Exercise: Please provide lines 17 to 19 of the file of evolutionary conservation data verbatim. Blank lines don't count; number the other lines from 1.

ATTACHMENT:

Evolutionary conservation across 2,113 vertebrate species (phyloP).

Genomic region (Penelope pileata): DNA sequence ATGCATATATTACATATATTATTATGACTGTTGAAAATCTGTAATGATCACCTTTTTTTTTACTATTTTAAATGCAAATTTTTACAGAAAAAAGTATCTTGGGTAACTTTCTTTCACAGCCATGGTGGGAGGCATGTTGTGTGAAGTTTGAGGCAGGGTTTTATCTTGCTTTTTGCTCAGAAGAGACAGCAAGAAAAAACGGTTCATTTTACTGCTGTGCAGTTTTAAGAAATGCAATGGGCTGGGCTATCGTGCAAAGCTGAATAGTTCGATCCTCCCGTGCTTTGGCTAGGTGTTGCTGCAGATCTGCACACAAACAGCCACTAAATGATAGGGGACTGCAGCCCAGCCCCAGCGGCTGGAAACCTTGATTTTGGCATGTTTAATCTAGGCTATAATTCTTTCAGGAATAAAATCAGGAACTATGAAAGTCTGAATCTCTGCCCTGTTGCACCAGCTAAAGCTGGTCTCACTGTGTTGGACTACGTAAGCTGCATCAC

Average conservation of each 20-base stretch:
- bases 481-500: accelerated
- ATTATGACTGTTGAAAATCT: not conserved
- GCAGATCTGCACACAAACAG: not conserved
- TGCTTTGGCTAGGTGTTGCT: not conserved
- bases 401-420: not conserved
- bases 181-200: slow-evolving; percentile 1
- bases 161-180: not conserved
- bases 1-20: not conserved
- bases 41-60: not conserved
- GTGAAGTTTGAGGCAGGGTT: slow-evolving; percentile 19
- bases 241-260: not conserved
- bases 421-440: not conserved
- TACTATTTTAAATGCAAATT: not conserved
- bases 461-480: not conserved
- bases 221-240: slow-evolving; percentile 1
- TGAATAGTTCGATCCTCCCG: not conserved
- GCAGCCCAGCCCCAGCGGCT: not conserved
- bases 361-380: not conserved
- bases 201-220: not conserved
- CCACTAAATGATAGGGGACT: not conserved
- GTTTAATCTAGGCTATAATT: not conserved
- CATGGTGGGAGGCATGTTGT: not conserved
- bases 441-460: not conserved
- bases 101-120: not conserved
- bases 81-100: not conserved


- bases 461-480: not conserved
- bases 221-240: slow-evolving; percentile 1
- TGAATAGTTCGATCCTCCCG: not conserved